Shaking up the LNG Scene
Background to the Workshop
KAPSARC’s Energy Workshop Series on natural gas started in March 2015. It aims at creating a collaborative space for discussion of the global trends and shifts in the global gas markets. The workshops bring together key stakeholders, including industry, consultants, policymakers, academics and financiers. This workshop is the third in the series and is largely dedicated to LNG markets. It also draws on the conclusions of the KAPSARC/OIES book LNG Markets in Transition: The Great Reconfiguration, which was published in September 2016 (Oxford University Press). Discussions were framed around future LNG markets, the uncertainties regarding future LNG supplies beyond the current LNG wave hitting gas markets and changes to the traditional LNG business model. Buyers and sellers are as far apart as they have ever been in terms of their aspirations and demands, leading some to question whether current price formation and contract mechanisms can emerge unscathed from the supply surge. Sellers claim that new projects cannot be sanctioned without the security of long-term, oil-indexed contracts. Buyers, facing significant demand uncertainties, are becoming more selective about the terms they accept.
- Dramatic changes in the global liquified natural gas (LNG) markets are already visible through market dynamics and stakeholders’ behavior, but many other signs point to much more significant changes to come – a great reconfiguration, which could transform the way LNG is traded and have a farreaching impact on natural gas markets.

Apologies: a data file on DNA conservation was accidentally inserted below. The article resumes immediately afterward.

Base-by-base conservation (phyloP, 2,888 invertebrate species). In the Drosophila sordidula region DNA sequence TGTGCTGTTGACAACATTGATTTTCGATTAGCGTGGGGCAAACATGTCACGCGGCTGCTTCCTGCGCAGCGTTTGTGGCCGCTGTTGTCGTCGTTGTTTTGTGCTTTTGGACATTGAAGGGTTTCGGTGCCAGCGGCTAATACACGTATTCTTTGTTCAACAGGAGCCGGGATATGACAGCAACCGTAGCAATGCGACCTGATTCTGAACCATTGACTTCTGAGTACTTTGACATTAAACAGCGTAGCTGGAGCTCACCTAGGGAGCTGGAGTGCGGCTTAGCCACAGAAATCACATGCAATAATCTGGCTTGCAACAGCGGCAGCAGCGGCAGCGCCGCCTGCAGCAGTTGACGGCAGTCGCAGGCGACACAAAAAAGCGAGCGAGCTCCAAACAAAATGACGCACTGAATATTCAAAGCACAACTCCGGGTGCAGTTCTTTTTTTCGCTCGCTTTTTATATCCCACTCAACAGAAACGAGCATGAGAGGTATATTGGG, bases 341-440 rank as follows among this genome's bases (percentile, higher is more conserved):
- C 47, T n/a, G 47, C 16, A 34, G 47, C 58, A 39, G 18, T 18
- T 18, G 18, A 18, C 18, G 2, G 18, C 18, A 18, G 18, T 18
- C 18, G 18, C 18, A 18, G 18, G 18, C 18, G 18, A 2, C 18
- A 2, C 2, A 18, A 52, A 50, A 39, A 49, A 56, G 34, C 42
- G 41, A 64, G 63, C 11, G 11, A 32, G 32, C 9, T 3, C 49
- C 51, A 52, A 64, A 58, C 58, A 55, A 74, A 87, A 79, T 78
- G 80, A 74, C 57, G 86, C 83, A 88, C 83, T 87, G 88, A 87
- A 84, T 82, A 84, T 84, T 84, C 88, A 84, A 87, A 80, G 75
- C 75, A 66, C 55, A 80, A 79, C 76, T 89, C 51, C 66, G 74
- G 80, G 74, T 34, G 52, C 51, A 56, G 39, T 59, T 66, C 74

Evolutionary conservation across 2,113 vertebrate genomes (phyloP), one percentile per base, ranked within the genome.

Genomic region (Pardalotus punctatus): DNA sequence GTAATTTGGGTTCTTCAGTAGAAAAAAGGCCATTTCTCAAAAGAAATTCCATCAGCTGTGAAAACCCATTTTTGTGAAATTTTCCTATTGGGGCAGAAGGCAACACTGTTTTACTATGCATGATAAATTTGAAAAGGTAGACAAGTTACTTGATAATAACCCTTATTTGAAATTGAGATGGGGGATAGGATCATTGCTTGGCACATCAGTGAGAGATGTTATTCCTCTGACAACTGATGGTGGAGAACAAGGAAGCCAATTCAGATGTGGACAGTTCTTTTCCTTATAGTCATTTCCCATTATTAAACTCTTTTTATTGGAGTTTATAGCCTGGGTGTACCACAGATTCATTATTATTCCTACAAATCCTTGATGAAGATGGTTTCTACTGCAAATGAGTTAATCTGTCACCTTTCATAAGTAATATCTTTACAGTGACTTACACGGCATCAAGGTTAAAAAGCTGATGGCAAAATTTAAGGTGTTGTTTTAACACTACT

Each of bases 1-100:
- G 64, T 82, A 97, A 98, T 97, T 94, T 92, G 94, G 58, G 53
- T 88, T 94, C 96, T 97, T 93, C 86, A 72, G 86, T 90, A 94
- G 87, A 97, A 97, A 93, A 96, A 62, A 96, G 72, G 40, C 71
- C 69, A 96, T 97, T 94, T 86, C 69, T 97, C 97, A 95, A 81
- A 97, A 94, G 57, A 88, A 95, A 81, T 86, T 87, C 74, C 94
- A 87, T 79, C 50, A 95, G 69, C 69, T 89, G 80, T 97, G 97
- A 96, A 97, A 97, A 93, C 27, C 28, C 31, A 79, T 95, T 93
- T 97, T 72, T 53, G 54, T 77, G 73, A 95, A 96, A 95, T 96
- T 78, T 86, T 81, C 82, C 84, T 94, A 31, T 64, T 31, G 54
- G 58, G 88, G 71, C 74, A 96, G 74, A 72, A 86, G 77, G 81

- The structure, business models and market players in the LNG business are changing greatly, forcing existing players to be innovative to survive.
- Sellers and lenders need to accept that moving to more risky business areas will be necessary for gas to expand its role, notably by bringing electric power and industrialization to energy poor regions.
- The gas industry tends to focus primarily on the power sector; it should also exploit its advantages by promoting gas use in the industrial and transportation sectors. Heat production and air quality improvement are two areas where gas has an advantage.
- As buyers ask for more changes on pricing and supply flexibility, sellers are concerned that contract sanctity may be at risk. This could create major issues in convincing traditional lenders to finance LNG projects.
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